Our last journey by train – Ulaanbaatar to Beijing! This time we traveled through the beautiful Gobi Desert. We had great timing because it was cold and rainy when we woke up in our ger. And after spending almost a week in nature, we were ready to be back in a big city!
The downside to this part of the trip was border control. I really think we were busy almost 6 hours. First our train was checked by Mongolian border control and then again by the Chinese. That means checking passports and visas, as well as checking our room and luggage to make sure nothing was leaving or entering another border illegally. And to top it all off, the wheels had to be changed before we could enter China (our train car was literally lifted with us inside to take the wheels off and put new ones on). All of this in the middle of the night…
Although the snow and the cold temperatures made us cancel our trip into the mountains of northern Mongolia, we chose instead to explore Gorkhi-Terelj National Park and hike up to the Ariyabal Meditation Temple, where we crossed the “Bridge of Heaven” and climbed 108 stone stairs that lead to the main temple with 108 small stupas and 108 prayer wheels around the temple.
To finish our evening in Ulaanbaatar, we attended a performance of Mongolian National Song and Dance. We weren’t sure what to expect, but we loved it! The seating was first come, first serve and we arrived early enough to get front row seats. My favorite part was the horse dancing!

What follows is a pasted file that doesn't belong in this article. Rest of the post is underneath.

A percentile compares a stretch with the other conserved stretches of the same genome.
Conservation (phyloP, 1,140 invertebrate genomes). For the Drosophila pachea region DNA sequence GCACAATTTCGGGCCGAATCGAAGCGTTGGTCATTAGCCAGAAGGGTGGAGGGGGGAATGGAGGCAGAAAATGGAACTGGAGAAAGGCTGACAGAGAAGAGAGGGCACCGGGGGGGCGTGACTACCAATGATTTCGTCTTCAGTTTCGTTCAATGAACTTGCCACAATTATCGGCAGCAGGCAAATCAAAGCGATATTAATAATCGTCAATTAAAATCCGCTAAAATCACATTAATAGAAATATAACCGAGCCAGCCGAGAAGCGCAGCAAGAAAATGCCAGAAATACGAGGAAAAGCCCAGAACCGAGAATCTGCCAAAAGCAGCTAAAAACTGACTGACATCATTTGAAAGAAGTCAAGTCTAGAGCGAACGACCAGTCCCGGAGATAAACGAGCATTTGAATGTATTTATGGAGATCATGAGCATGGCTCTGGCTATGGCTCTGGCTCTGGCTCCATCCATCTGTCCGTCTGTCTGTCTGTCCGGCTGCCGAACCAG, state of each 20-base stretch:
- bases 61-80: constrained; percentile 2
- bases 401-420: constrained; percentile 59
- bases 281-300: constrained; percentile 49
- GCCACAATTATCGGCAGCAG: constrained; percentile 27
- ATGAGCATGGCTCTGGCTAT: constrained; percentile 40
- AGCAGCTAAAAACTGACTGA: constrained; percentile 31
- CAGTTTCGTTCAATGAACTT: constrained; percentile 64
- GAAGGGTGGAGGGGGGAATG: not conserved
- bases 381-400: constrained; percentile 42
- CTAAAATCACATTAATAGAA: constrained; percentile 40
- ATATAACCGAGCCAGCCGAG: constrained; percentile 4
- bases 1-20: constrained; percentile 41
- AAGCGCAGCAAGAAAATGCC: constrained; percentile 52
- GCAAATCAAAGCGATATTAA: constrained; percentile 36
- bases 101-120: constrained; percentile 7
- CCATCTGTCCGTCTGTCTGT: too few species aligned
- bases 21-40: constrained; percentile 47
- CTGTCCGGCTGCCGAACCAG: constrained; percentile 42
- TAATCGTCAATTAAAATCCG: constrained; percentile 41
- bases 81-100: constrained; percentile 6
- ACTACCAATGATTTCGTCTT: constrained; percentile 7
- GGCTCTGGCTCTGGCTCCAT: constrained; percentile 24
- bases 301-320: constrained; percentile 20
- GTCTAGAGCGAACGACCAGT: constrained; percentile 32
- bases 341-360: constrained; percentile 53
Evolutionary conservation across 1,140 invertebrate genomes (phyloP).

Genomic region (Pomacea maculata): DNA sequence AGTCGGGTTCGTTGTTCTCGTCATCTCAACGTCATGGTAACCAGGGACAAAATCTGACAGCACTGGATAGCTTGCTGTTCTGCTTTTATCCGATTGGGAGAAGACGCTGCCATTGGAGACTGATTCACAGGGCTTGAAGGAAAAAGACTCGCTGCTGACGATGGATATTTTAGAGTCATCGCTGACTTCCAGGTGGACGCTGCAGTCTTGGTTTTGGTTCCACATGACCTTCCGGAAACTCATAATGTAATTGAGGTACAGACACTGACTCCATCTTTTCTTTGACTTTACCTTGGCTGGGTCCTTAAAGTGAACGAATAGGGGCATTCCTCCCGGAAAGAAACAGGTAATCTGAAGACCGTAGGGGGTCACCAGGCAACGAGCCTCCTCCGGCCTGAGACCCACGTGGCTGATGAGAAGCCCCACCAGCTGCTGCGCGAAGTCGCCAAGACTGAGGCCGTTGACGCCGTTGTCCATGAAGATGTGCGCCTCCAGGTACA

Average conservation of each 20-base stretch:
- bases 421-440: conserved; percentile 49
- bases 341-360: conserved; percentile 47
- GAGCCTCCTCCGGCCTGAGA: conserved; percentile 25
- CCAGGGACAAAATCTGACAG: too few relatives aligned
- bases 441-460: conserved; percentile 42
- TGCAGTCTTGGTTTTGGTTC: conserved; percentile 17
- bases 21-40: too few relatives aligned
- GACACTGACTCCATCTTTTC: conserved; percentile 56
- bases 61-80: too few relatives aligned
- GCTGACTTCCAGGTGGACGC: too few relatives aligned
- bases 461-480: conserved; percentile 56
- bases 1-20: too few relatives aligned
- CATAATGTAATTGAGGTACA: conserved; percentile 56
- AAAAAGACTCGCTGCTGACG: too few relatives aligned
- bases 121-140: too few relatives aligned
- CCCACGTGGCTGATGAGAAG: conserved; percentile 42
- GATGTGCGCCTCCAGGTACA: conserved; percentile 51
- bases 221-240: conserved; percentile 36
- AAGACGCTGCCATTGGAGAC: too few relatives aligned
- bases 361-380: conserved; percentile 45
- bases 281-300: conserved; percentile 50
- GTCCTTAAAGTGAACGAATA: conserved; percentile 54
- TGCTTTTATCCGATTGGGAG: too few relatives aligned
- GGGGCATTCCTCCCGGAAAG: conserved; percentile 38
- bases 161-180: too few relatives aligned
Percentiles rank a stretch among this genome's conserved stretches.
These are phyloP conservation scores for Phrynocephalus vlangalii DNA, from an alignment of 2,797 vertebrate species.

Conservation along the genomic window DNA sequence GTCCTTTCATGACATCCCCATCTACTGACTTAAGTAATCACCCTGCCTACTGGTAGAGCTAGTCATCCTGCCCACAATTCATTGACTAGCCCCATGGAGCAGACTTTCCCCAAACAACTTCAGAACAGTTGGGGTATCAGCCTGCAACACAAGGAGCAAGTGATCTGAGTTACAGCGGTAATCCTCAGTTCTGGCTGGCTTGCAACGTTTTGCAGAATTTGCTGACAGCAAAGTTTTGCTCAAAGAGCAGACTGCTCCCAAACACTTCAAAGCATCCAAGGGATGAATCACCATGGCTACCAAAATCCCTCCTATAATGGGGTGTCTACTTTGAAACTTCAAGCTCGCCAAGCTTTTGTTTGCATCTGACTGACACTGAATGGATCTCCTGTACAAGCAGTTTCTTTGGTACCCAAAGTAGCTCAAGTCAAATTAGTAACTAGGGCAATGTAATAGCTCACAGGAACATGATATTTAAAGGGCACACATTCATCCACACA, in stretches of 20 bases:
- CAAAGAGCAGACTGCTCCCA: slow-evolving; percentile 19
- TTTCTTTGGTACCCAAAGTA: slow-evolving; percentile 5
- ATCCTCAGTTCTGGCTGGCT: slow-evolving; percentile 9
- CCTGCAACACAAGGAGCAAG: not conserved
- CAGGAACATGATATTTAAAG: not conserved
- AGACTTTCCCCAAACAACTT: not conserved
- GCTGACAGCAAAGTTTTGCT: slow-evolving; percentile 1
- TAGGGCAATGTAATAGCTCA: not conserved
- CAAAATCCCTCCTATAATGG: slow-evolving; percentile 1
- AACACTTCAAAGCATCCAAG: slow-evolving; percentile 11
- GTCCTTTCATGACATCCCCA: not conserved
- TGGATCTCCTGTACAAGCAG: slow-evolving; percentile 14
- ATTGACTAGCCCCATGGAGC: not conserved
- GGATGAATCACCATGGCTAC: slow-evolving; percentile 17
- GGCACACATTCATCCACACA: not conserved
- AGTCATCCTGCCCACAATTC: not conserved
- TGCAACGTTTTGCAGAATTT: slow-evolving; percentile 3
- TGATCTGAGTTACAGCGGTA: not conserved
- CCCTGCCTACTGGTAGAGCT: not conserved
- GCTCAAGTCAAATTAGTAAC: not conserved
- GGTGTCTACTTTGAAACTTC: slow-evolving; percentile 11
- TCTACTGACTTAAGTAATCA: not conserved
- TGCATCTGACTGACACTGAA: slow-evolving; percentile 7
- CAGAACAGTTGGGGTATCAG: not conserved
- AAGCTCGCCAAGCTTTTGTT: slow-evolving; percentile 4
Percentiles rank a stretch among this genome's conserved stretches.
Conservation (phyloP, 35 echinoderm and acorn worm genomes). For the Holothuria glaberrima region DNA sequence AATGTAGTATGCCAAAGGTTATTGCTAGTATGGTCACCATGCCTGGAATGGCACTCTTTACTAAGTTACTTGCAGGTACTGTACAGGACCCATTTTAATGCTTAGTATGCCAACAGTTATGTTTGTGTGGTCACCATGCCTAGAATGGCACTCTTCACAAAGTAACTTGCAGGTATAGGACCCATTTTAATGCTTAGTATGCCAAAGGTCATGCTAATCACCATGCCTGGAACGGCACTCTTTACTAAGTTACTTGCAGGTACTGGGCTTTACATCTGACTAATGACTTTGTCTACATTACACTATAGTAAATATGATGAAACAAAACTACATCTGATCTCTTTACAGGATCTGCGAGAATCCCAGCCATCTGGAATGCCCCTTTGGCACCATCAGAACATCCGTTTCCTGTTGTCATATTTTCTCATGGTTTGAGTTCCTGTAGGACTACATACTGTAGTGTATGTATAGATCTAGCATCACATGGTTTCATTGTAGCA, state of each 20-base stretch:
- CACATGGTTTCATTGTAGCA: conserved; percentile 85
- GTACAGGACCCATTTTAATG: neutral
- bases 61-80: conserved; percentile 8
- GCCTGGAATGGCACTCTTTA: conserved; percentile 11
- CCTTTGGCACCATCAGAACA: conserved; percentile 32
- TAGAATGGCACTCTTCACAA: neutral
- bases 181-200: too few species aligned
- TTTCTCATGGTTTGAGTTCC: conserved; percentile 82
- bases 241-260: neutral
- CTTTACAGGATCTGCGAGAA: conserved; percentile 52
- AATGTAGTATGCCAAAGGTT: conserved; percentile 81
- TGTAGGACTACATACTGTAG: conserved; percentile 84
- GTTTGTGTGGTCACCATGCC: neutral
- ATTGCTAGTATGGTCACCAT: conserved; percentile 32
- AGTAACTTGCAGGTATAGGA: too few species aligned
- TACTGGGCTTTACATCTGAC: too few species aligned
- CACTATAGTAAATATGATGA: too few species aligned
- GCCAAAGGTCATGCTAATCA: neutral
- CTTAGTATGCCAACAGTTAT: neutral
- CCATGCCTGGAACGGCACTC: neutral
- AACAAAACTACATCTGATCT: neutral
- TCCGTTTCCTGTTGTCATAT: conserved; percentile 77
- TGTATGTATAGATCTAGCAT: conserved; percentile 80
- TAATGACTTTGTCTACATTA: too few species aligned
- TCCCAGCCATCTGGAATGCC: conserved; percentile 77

Our guide suggested we visit the National Museum of Mongolia during our trip to Ulaanbaatar. This museum is responsible for preserving Mongolian cultural heritage as well as defining the guidelines for museums in the rest of the country. The museum has a wide scope of history, beginning in prehistory up into the present. The biggest highlights for me were the section on Mongolian traditional dress and the 1990 Mongolian Revolution.
For our first outing in Mongolia, we headed into Ulaanbaatar to the Gandantegchinlen Monastery – Gandan for short. In 1990 (Mongolian Revolution, marking the start of the end of socialism in Mongolia) the monastery was restored and revitalized, when the restrictions on worship were lifted. We learned that Mongolia has strong ties with Tibet, and that the 13th Dalai Lama even stayed at Gandan in 1904.
How we wound up in a ger in Ulaanbaatar is something I still don’t completely understand, but we tried our best to make the most of it. We decided to book a more authentic Mongolian experience by booking a ger, along with a guide and cook for our stay. The photos on the site showed a farm a few hours outside of Ulaanbaatar where we could experience the nomadic lifestyle, with more than 50 yaks and a few horses which we could ride. The advertisement stated that we could relax on the farm, visit the watering hole, ride horses, help out etc. We were looking forward to our nomadic Mongolian experience!
The train ride from Irkutsk in Siberia, Russia to Ulaanbaatar, Mongolia offered the most beautiful scenery. So I will already warn you that this is an image-heavy post filled with photos of the breathtaking landscape of Russia and Mongolia. We were lucky to be traveling when the colors were beginning to change, so we could see the gorgeous foliage.